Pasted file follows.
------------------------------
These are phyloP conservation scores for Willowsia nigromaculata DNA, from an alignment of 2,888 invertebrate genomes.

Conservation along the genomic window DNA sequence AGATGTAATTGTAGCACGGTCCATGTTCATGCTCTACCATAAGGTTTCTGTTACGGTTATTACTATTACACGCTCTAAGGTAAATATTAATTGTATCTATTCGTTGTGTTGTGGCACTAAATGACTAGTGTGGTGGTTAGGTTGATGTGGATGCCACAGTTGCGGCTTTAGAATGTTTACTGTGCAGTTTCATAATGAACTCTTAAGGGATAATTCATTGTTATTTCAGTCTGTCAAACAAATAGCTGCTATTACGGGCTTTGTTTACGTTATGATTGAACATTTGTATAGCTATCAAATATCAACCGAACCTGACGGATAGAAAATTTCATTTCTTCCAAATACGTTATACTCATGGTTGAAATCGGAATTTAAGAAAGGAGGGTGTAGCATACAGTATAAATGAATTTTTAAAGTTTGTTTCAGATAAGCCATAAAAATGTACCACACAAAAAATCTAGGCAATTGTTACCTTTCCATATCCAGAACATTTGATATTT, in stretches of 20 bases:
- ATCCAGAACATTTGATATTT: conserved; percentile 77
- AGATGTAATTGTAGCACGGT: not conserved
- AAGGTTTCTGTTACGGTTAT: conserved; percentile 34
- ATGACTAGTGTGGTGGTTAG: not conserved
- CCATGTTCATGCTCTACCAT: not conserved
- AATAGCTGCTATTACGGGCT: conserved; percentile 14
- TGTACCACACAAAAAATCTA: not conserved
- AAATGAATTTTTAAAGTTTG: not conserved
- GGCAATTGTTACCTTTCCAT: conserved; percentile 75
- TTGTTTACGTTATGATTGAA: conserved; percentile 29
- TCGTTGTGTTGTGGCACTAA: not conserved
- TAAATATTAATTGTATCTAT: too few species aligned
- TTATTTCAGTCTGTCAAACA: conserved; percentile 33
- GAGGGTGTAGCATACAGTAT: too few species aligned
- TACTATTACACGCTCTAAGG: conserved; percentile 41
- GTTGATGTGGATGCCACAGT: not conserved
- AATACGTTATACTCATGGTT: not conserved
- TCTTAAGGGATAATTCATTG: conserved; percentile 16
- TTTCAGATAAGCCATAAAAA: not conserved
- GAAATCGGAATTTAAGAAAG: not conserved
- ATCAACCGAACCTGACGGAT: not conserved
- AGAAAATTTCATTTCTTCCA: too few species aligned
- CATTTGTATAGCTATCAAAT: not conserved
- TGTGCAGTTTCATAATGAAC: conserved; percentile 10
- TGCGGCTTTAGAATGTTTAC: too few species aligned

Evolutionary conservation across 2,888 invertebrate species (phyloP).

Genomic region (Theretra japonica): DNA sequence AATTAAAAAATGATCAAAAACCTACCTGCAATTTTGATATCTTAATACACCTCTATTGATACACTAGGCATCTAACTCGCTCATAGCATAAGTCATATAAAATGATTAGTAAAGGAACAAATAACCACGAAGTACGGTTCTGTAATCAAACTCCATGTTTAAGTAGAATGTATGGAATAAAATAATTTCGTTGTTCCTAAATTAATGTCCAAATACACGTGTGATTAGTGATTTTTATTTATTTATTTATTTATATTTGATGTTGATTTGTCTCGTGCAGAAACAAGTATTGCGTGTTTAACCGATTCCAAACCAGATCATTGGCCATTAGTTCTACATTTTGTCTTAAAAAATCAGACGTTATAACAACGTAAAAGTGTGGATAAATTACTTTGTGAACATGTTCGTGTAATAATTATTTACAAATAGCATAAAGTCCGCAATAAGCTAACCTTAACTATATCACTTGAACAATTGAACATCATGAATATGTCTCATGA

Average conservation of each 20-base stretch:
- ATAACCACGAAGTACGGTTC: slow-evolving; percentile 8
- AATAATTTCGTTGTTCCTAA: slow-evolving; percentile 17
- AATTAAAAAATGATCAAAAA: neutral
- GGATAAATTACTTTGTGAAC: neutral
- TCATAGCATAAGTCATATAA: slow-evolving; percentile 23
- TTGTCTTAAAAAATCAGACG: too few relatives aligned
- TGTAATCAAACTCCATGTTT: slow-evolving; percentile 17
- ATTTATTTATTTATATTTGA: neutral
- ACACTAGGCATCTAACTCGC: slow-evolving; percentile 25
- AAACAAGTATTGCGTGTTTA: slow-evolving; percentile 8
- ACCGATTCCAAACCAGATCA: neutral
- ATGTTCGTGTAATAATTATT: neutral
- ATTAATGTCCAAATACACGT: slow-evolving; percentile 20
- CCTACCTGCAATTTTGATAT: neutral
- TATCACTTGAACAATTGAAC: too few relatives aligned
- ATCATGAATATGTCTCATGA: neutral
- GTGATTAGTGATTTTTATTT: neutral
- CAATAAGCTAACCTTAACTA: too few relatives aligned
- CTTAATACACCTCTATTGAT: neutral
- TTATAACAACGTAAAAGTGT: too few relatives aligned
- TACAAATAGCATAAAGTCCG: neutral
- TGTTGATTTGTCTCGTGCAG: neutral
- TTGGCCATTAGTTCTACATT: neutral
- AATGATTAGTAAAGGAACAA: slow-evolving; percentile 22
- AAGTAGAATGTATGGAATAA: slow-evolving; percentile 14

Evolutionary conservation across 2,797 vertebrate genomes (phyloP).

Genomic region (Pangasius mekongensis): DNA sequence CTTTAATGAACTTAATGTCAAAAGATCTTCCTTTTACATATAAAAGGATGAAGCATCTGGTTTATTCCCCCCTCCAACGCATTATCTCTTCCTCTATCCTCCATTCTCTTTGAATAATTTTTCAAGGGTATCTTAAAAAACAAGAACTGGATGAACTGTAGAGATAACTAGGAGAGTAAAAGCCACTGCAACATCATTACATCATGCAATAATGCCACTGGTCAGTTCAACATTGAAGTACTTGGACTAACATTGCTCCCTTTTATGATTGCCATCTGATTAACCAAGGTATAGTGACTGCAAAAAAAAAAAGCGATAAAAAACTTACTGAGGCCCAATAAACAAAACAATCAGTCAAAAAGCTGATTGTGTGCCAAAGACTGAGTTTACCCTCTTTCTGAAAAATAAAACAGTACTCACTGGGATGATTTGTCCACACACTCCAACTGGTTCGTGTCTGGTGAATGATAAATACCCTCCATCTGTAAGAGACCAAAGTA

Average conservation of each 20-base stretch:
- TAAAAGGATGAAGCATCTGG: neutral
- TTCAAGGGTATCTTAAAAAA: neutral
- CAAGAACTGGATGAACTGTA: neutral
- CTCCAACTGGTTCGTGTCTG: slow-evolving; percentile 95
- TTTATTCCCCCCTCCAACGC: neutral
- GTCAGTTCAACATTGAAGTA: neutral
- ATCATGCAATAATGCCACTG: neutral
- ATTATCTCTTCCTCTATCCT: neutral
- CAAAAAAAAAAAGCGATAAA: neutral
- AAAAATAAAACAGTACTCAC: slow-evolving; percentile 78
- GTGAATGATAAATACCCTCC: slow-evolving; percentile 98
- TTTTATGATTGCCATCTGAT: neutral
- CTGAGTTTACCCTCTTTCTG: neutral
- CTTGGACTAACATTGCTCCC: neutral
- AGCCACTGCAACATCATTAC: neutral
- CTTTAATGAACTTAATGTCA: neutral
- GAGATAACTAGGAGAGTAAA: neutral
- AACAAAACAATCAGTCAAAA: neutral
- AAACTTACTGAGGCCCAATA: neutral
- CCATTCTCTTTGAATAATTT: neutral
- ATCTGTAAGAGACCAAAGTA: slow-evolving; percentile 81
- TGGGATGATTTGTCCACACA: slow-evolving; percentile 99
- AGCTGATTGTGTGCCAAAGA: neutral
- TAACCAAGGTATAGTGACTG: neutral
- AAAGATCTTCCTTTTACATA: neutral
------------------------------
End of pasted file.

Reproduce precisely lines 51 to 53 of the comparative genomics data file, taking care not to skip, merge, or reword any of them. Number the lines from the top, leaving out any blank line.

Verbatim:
- TACAAATAGCATAAAGTCCG: neutral
- TGTTGATTTGTCTCGTGCAG: neutral
- TTGGCCATTAGTTCTACATT: neutral